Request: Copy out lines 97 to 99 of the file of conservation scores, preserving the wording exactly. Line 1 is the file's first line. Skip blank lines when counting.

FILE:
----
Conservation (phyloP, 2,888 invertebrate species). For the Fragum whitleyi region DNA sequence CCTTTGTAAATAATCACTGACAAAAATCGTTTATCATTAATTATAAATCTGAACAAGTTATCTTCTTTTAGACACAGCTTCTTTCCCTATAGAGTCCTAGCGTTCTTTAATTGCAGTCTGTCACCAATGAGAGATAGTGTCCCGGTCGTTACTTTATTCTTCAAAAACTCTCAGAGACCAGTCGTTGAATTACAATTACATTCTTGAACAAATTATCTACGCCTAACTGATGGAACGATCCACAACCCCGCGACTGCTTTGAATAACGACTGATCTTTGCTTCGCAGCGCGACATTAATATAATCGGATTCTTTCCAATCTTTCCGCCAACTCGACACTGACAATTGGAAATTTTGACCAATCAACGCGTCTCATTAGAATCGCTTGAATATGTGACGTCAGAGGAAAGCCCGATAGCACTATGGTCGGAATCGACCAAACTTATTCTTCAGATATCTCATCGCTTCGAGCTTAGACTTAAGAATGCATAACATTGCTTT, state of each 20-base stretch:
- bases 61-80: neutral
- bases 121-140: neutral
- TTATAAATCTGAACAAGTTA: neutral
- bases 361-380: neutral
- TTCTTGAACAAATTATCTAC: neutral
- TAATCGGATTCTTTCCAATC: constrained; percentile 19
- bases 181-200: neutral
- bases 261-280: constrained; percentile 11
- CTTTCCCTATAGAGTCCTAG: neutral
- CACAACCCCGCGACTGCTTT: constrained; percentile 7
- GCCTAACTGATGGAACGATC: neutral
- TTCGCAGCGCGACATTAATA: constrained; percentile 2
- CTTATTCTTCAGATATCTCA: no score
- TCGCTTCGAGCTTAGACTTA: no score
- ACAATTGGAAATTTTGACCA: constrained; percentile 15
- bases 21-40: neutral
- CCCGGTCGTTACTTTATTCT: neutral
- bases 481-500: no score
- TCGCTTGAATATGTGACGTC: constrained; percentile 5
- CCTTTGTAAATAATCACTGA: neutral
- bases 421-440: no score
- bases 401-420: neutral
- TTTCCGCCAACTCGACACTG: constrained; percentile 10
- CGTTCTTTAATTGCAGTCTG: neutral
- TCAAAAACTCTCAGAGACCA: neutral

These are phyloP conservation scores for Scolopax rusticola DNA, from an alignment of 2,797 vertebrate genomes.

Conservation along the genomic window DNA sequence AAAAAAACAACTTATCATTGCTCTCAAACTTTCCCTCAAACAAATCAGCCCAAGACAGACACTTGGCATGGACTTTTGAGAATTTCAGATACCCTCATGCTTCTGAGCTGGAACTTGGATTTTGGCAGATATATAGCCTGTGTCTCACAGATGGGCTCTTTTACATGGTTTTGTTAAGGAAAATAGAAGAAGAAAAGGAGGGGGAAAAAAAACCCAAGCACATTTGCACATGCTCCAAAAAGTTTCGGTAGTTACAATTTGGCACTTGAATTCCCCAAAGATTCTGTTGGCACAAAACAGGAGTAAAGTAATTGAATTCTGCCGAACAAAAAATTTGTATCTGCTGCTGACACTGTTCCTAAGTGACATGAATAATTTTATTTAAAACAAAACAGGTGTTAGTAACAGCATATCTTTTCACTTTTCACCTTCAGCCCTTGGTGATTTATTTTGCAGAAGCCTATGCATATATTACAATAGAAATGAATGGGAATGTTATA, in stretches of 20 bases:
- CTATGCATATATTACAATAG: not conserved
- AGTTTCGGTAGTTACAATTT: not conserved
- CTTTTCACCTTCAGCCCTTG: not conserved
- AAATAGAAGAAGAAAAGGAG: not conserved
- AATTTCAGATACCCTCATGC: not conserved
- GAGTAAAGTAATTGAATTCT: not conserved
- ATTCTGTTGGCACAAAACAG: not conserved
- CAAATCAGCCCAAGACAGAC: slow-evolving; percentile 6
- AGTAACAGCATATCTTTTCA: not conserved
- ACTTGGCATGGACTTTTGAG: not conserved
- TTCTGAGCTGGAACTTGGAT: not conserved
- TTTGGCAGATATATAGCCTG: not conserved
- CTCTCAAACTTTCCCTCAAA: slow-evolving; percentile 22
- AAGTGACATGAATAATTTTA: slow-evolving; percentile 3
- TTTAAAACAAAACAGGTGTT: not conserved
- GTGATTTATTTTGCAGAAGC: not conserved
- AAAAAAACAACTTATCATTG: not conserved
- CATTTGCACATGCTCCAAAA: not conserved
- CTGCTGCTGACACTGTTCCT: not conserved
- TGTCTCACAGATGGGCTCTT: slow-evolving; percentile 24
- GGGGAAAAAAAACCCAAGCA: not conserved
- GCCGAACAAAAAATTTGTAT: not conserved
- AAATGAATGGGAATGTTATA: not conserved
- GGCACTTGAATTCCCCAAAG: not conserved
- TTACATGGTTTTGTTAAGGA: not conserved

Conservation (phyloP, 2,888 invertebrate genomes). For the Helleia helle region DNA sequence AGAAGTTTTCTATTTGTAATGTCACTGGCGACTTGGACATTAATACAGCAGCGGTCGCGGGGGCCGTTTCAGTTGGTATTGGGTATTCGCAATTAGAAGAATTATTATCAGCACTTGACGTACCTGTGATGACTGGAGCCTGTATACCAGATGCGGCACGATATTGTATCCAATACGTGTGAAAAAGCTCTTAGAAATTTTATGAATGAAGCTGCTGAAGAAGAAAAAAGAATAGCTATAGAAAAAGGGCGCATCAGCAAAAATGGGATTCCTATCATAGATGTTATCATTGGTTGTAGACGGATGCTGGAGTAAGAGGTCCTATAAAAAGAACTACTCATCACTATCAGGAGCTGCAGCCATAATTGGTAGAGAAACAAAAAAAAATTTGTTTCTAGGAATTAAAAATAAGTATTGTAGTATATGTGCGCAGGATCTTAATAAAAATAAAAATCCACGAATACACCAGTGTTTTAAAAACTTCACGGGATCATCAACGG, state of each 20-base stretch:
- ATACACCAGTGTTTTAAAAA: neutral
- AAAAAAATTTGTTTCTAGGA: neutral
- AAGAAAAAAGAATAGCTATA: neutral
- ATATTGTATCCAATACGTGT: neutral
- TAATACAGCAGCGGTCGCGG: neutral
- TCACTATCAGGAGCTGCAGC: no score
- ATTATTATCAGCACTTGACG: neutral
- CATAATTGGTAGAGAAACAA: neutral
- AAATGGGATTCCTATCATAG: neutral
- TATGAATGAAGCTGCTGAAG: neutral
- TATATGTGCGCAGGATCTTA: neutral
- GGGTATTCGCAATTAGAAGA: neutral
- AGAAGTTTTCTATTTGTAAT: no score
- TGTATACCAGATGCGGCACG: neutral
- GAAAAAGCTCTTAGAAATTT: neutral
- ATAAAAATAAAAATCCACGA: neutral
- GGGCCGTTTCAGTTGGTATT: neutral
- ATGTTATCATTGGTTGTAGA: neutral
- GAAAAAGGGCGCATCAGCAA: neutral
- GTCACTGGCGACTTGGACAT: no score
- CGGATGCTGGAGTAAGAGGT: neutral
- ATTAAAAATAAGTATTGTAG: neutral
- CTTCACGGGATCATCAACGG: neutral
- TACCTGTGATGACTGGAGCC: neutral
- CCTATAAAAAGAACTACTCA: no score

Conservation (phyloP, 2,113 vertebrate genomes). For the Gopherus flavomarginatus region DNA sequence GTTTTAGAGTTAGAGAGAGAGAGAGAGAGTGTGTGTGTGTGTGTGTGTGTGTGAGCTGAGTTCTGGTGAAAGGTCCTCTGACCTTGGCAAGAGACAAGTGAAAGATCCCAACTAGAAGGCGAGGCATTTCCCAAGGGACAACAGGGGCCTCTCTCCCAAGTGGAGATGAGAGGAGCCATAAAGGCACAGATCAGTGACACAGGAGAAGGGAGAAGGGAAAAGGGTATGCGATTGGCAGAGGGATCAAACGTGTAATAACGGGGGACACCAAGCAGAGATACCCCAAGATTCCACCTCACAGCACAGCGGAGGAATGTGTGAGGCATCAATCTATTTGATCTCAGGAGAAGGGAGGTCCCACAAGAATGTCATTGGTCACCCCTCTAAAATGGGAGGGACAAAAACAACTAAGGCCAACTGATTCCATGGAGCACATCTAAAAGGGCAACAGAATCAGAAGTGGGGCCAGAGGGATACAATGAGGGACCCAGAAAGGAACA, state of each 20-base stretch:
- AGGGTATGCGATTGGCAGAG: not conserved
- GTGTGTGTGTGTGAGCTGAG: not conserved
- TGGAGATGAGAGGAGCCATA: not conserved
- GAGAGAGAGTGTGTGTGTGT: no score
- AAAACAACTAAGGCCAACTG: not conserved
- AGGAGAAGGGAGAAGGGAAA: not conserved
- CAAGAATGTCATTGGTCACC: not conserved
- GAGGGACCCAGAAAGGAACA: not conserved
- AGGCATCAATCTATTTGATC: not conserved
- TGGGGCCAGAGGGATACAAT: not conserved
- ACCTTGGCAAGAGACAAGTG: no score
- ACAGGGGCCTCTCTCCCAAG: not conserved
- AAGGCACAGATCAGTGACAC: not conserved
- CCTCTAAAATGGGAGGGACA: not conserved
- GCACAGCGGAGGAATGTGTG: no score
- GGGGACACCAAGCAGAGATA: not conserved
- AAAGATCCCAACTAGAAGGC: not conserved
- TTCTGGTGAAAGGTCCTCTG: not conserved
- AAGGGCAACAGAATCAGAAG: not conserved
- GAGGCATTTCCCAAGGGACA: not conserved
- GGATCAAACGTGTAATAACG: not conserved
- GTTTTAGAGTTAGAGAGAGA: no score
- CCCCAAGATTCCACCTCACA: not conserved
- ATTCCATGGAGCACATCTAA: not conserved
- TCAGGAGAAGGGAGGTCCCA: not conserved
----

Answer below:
- AAAGATCCCAACTAGAAGGC: not conserved
- TTCTGGTGAAAGGTCCTCTG: not conserved
- AAGGGCAACAGAATCAGAAG: not conserved